Is It Worth Getting Your Dog's DNA Tested?
This is a highly debatable topic since there are groups that believe in the efficiency of DNA tests and then there are the non-believers who consider them to be of no use. If it comes to you, what will you do?
In times, when inherited disorders are abounding and there is a new mutation happening every couple of years, getting a DNA test kit at home is probably your best solution. However, we will list out the pros and the cons for you to find out whether you should invest in DNA tests or not.
The Pros of DNA testing
Knowing your dog's DNA can be helpful in more ways than one.
- Choose the best
When you know your dog's DNA, you will be able to assess what and how much it needs for complete nutrition. It will be easier to meet his dietary needs and also the level of activity he needs.
- Anticipate behavioral trends
Testing your dog's DNA can also help to study and accept your dog's individual characteristics and the kind of temperament that you could expect.
- Knowing health issues in advance
This is by far the most important factor; having a clear understanding of potential health problems. Some breeds are prone to genetic problems that could be otherwise hard to detect. Once you know, you could start working on preventive measures.
The Cons of DNA testing
While it is becoming a trend to test your dog's DNA, it does have its share of cons.
- It will not work for mixed breeds
Most dogs are mixed breeds in the U.S. and all across the globe. People are not sure of their ancestral lines. That is primarily why DNA tests will not stand a chance to detect the differences.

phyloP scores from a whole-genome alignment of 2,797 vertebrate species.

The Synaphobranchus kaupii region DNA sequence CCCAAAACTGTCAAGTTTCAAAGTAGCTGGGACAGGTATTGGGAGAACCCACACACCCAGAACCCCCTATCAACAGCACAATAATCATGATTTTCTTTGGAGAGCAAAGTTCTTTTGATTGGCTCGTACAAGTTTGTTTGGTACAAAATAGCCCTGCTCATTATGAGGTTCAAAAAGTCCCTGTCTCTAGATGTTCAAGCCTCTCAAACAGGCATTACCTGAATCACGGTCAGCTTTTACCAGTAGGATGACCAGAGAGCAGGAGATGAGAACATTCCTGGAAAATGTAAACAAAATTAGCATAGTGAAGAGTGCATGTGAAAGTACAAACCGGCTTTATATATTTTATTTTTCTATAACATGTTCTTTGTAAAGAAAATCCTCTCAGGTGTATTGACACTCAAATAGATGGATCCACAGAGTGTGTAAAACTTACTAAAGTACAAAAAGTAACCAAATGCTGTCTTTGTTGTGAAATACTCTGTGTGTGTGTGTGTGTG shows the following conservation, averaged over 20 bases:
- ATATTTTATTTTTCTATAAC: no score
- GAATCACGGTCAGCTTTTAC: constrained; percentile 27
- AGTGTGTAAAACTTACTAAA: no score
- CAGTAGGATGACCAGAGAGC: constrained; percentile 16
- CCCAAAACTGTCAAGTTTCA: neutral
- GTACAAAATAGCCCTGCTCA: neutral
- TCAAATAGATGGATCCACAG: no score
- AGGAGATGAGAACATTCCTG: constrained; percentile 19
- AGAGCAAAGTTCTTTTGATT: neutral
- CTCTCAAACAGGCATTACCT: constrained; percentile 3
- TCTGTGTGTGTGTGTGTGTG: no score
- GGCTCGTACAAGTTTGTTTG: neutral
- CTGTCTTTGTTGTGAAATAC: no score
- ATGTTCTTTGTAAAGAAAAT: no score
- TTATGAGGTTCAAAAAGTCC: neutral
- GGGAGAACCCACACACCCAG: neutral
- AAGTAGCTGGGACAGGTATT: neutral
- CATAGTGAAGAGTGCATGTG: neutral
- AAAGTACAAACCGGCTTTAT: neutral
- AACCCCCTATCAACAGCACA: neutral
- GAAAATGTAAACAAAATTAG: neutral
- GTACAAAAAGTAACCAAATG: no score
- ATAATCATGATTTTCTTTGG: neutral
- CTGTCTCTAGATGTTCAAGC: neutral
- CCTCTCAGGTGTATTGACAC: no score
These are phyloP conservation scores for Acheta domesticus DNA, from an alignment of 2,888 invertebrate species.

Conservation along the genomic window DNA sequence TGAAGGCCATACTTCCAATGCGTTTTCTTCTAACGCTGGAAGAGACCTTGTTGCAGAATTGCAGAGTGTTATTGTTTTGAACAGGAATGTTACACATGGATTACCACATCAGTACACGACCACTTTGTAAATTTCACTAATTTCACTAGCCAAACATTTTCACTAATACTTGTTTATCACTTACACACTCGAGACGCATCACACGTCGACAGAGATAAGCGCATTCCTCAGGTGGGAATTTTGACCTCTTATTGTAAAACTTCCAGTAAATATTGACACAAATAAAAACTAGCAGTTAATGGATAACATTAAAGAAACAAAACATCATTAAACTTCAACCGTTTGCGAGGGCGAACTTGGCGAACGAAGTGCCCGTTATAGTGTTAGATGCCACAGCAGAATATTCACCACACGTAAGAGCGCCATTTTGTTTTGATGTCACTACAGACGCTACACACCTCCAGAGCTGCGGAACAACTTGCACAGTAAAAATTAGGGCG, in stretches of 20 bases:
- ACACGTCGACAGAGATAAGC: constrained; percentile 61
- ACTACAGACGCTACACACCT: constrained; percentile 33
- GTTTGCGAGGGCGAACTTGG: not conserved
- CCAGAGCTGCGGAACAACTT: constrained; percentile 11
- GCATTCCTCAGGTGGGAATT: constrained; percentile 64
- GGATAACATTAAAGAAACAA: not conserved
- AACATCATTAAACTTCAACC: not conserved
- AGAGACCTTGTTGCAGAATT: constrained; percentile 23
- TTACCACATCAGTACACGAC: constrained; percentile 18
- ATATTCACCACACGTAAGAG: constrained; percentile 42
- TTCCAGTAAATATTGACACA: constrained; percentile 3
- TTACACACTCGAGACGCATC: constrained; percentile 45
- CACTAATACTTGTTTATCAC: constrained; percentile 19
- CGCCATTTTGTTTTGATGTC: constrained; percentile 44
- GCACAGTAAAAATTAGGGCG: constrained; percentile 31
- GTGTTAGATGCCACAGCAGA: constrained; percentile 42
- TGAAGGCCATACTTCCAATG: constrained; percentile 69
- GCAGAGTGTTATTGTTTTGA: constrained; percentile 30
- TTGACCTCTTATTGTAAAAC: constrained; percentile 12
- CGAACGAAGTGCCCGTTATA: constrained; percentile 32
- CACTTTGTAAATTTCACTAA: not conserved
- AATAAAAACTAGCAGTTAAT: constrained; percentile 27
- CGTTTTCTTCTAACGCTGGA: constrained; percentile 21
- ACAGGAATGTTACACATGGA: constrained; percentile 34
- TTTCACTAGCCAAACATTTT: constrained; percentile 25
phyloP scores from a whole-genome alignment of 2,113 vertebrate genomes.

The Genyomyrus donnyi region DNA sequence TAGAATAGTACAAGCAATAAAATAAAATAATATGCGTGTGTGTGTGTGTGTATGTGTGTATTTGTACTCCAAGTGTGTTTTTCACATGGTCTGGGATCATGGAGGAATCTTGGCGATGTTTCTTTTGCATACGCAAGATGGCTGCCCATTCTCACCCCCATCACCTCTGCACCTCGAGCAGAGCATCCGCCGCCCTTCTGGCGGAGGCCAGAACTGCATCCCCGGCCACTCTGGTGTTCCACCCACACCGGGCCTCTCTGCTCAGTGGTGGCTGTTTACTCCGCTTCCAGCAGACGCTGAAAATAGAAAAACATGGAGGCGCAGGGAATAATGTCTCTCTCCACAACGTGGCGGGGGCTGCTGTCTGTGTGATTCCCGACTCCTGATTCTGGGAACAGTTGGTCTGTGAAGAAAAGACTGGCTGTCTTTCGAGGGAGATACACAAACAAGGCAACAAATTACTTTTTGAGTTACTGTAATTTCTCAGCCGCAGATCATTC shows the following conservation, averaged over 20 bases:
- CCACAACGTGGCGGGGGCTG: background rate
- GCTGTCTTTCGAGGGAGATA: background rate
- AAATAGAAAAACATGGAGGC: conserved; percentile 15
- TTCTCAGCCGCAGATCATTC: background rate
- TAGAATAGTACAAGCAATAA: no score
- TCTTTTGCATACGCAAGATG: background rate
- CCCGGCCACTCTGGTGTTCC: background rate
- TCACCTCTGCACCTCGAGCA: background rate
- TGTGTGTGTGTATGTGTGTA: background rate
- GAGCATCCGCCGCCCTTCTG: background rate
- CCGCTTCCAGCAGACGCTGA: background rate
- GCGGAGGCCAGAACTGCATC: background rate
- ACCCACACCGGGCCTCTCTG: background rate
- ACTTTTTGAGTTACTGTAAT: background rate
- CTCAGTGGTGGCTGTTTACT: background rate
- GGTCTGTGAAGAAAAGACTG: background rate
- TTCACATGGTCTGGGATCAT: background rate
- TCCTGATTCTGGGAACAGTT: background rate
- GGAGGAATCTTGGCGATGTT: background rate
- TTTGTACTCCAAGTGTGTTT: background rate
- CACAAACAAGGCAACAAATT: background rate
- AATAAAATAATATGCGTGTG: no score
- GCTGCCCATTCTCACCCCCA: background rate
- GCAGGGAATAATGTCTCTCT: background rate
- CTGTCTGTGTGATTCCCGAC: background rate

- Test results could be misleading
DNA test results could be misleading and could make you believe that your dog is suffering from a serious physical disorder. Not all the test results are accurate.
- Quite expensive
Yes, it is true that DNA test kits are expensive and so is DNA testing at the lab. If there is no real threat to your dog via his or her line of ancestry then there is nothing much to worry about.
It is clear that the pros far outweigh the cons. The kit is expensive, yes but the amount of money that would otherwise be spent in doctor visits, repeated testing and so on and so forth can all be instantly avoided by taking the test. Moreover, once your test results arrive, getting it checked by a veterinarian could definitely help you to understand the reports and respond to your dog more gently. It is not compulsory to get the DNA testing done but what is quintessential is to keep an eye out for potential genetic disorders.